Thursday

Sep. 3, 1998

Bats

by Randall Jarrell

THURSDAY 9/3

Today's Reading: "Bats" by Randall Jarrell from THE BAT POEM, published by Harper Collins (1996).

The BLUE HILL FAIR begins today in Blue Hill, Maine. In Hoopeston, Illinois, it's the 54th NATIONAL SWEETCORN FESTIVAL. And the UTAH STATE FAIR gets underway today in Salt Lake City.

On this day in 1939, Great Britain declared war on Germany. Fifteen minutes after the expiration of an ultimatum that Germany halt its invasion of Poland—an invasion launched two days earlier—Neville Chamberlain announced on the radio that Britain was going to war. Winston Churchill was named First Lord of the Admiralty.

It's the birthday of novelist ALISON LURIE, born in Chicago in 1926. Her family moved to Westchester, New York, before she started school and from an early age she liked making up stories to entertain herself and her family. Her best known novel, The War Between the Tates, came out in 1974, followed by many others including Foreign Affairs, which won the 1984 Prize.

It's the birthday in Boston of the man regarded as the spiritual father of modern US architecture, LOUIS H(ENRY) SULLIVAN, 1856. Remembered for his famous dictum, "Form follows function." His 14-year partnership with Dankmar Adler produced more than 100 buildings, many of them landmarks in U.S. architecture—such as the Wainwright Building in St. Louis and the Auditorium Building in Chicago (1886).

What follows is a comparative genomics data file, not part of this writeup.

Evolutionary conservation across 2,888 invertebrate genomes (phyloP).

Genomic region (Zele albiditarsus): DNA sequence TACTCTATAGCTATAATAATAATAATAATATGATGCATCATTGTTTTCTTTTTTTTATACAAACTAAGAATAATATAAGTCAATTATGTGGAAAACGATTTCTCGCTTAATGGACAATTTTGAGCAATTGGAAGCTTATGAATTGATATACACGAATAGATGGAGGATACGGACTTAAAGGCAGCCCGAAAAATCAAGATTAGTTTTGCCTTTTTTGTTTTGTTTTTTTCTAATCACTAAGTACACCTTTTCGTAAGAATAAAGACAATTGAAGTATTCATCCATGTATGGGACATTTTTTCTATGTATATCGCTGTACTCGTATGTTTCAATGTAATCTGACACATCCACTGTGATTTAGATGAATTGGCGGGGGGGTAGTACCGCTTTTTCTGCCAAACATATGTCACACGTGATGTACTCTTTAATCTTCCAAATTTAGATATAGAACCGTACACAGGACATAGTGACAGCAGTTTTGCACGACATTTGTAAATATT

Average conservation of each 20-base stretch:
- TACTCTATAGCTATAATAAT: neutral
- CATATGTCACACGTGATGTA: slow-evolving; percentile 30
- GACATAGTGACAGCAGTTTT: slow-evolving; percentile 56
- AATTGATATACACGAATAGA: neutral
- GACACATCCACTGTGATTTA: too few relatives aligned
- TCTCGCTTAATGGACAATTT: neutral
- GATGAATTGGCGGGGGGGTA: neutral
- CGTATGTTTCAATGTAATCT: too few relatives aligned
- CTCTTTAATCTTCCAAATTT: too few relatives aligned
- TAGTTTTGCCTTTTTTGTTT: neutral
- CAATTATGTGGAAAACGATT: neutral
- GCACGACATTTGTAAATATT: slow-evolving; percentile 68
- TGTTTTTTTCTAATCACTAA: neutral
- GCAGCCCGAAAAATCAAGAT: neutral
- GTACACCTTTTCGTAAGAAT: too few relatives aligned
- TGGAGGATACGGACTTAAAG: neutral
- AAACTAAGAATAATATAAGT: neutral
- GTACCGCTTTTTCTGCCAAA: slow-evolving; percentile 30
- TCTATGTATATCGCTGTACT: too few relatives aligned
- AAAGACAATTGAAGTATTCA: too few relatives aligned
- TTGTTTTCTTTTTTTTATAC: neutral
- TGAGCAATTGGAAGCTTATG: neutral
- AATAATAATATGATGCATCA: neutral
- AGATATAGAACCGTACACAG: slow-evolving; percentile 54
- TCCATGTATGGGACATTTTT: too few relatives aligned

American fiction writer SARAH ORNE JEWETT was born on this day in 1849, in South Berwick, Maine. She spent most of her life in the Maine seacoast village where she was born, writing about everyday life there, sold her first story when she was eighteen and went on to sell pieces to Harper's, The Century, and The Atlantic. Best known of her books are "Deephaven" (1877), "The Country of the Pointed Firs" (1896), and "A Country Doctor" (1884).

It's the birthday of the Quaker schoolteacher PRUDENCE CRANDALL, born in Hopkinton, Rhode Island (1803). Crandall's private girls' school was boycotted when she admitted a black girl, so in 1833 she started a school which was, she said, for "young ladies and little misses of color." The legislature promptly passed Connecticut's Black Law prohibiting such schools; when Crandall refused to submit, she was arrested, tried and convicted. Although the verdict was soon reversed, public outrage mounted, and Crandall was forced to close her school.

In 1783 on this day, Britain finally recognized the independence of the United States of America. The Treaty of Paris, signed after two years of negotiations between the beleaguered British and the colonial rebels, marked the end of the American Revolution.

Be well, do good work, and keep in touch.®

 









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